GUEST POST: Imagine being persecuted for refusing to violate your conscience in the workplace. This is exactly what Stephanie Carter, an Army veteran and nurse practitioner at the Olin E. Teague Veterans’ Medical Center in Texas, may be facing as a pro-life medical professional.
Recently, the Biden Administration’s Department of Veterans Affairs (the VA) mandated through the “Reproductive Health Services” rule that VA medical facilities must commit abortions without any exceptions including medical staff who do not support abortion. Carter is a Christian who believes that life begins at conception and should be protected through every stage of development in the womb.
As a powerhouse for life, Carter did not just disagree with this rule but went a step further and sued the Department of Veterans Affairs, as well as the Biden Administration, for fighting for the conscience rights of all medical staff. The lawsuit states:
“Ms. Carter cannot perform, prescribe, or counsel for abortions, or work in a facility that performs abortion services for reasons other than to save the life of the mother because, in her view, unborn babies are created in the image of God and should be protected.”
The lawsuit alleges that the VA abortion mandate mandate violates Carter’s rights under the Religious Freedom Restoration Act of 1993 and the First Amendment, as well as violating the Veterans Health Care Act of 1992.
The U.S. Department of Health and Human Services states that conscience rights are protections applied to “health care providers who refuse on religious or moral grounds to perform or assist in the performance of certain health care services….One may file a complaint if they were required to participate in or were discriminated against for refusing to participate in specific medical procedures and related training and research activities, were coerced into performing procedures that are against your religious or moral beliefs, or were discriminated against for refusing to provide health care items or services for the purpose of causing, or assisting in causing, the death of an individual, such as by assisted suicide or euthanasia.”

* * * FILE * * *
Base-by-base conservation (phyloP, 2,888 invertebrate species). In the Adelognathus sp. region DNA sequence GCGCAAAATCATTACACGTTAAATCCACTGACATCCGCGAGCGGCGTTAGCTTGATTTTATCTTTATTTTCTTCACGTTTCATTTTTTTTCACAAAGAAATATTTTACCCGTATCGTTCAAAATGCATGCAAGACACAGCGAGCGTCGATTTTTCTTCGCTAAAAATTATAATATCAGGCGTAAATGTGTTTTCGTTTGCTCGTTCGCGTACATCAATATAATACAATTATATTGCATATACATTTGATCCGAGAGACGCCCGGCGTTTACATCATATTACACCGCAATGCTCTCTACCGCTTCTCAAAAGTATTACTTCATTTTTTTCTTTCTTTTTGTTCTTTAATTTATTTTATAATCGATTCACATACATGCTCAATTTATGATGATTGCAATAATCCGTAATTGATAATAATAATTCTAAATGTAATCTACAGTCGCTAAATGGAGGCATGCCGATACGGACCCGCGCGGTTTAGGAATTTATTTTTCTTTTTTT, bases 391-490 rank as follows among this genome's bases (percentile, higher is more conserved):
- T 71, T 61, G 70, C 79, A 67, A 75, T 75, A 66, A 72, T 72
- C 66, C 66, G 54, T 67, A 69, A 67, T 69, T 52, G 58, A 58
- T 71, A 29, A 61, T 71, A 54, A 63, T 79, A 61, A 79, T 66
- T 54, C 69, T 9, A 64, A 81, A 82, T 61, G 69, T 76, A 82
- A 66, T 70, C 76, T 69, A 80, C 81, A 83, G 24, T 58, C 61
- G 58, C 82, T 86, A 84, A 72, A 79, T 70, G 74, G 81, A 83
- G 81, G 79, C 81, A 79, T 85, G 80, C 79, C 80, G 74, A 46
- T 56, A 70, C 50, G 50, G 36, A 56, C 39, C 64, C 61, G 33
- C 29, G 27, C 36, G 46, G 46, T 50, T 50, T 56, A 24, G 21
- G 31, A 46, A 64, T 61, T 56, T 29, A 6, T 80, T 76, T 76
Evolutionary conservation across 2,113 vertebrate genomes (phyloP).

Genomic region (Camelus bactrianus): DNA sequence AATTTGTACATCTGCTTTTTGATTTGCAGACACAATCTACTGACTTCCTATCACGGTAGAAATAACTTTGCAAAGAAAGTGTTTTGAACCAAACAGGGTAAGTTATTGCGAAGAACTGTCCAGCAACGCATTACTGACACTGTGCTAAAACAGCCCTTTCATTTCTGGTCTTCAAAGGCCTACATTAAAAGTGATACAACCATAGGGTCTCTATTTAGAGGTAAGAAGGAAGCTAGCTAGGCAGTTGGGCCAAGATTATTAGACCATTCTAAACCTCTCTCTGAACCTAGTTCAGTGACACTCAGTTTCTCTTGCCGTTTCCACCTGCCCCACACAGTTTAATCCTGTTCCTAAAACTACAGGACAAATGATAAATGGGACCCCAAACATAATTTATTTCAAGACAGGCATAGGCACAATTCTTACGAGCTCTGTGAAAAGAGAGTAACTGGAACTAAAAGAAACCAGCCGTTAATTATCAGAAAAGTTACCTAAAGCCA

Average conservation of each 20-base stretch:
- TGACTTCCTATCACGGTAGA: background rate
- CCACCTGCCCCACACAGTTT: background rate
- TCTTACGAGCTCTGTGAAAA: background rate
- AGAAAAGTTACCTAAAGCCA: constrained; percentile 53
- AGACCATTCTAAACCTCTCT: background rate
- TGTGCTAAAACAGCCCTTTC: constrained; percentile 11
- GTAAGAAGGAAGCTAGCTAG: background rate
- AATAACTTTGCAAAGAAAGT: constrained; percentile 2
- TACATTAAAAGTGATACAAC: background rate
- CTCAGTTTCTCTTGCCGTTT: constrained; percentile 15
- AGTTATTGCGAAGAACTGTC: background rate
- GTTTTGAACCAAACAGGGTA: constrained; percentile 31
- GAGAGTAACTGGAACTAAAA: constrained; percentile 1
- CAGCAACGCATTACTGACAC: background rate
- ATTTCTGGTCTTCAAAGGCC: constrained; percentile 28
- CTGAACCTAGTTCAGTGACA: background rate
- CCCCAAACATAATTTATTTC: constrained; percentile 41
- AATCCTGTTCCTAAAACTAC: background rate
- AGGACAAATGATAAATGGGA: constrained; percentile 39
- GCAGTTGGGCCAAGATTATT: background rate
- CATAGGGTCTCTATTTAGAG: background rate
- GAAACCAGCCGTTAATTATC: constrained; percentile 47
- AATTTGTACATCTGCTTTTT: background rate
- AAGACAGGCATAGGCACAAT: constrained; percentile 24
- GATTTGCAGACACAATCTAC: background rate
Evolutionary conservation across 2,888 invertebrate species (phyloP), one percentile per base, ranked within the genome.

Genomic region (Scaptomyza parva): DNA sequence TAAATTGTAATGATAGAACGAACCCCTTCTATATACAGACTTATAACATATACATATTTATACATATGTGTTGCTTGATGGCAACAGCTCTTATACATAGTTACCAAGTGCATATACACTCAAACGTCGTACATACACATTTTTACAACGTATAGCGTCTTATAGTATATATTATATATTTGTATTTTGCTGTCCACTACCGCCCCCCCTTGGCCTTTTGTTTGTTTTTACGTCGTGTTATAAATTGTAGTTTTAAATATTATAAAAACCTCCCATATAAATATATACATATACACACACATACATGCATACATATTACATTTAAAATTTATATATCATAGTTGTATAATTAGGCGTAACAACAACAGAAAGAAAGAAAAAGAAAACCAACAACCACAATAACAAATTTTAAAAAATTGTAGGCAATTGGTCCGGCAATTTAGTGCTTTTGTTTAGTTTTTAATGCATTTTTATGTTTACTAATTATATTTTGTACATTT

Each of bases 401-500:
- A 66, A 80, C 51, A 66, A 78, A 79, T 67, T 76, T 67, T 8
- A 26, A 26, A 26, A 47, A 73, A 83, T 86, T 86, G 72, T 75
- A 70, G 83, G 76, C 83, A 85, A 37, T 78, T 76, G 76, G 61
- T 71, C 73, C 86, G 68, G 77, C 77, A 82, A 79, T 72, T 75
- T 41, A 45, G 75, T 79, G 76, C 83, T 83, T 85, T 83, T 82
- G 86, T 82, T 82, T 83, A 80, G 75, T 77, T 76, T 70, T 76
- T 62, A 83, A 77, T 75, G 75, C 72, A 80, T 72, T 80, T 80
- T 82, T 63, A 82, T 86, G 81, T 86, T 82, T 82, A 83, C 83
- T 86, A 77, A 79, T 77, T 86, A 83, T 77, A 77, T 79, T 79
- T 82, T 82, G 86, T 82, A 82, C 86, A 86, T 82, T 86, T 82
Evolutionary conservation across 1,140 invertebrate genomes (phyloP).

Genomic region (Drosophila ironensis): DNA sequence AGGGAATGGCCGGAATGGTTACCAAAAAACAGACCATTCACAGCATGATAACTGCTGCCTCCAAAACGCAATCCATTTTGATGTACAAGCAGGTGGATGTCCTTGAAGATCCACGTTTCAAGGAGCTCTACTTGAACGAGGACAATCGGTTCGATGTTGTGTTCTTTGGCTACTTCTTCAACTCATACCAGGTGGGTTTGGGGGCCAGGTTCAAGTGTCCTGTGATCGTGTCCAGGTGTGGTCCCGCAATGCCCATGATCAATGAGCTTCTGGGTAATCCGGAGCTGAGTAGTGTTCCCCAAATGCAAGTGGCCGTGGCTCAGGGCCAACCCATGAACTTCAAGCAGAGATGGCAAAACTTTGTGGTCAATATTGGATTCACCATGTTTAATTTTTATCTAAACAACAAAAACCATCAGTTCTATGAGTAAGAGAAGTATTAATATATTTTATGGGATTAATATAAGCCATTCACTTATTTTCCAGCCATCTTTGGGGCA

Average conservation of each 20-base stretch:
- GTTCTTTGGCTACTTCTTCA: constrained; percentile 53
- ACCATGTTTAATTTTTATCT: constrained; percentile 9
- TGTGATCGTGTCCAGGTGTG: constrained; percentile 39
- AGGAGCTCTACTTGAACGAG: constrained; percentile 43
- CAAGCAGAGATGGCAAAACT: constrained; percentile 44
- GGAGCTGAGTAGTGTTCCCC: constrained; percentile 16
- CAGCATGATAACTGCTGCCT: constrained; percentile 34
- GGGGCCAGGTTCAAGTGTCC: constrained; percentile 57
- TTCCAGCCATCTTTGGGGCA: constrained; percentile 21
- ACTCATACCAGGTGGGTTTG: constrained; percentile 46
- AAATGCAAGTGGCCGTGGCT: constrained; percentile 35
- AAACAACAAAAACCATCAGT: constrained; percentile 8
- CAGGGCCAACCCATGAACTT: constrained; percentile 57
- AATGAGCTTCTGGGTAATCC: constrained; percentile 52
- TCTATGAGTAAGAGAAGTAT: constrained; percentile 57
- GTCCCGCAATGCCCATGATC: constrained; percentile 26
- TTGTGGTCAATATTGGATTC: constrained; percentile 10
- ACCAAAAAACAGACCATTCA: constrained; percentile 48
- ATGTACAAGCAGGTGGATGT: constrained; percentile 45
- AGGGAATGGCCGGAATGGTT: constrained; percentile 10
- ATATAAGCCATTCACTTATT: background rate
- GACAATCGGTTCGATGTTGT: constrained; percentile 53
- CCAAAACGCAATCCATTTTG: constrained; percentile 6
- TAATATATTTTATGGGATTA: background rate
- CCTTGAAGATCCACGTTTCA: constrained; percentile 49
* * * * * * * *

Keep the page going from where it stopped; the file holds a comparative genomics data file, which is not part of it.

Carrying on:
Carter stated, “I asked my supervisor for a religious accommodation; but each time, I was told that the VA could not accept my religious accommodation request because it had no process in place for doing so.”
Gavin Oxley, the founder of Future Medical Professionals for Life and Students for Life of America (SFLA) Virginia’s Regional Coordinator, said:
“The attack on conscience rights of practitioners of Hippocratic medicine is simply a violation of Constitutional rights and an attempt to force real health care providers to bow to the culture of death being pushed by the current administration. Conscience rights, whether religious or secular, do not force your ethics on another person but rather protect you from having to violate your own ethics. Nurses like Stephanie Carter can and should continue the fight to protect their conscience.”
Carter has had six abortions, four of which were from rape and her traumatic experience contributes to her pro-life convictions. She told the Washington Examiner, “I don’t want to do any abortions at all. I don’t want to prescribe or do any of that. It goes against everything that I believe. So, I can’t do it.” She does not wish to see other women, other veterans, be manipulated by the abortion industry into thinking that they can only be successful if they end the life of their child.
Additionally, abortion is illegal in Texas so Carter is facing possible prosecution. The lawsuit says, “Ms. Carter could face a felony conviction, steep civil penalties, and loss of her nursing license if she engages in the breadth of abortion services required by the Rule.”
Stay tuned to the SFLA blog to hear updates on Carter’s case.
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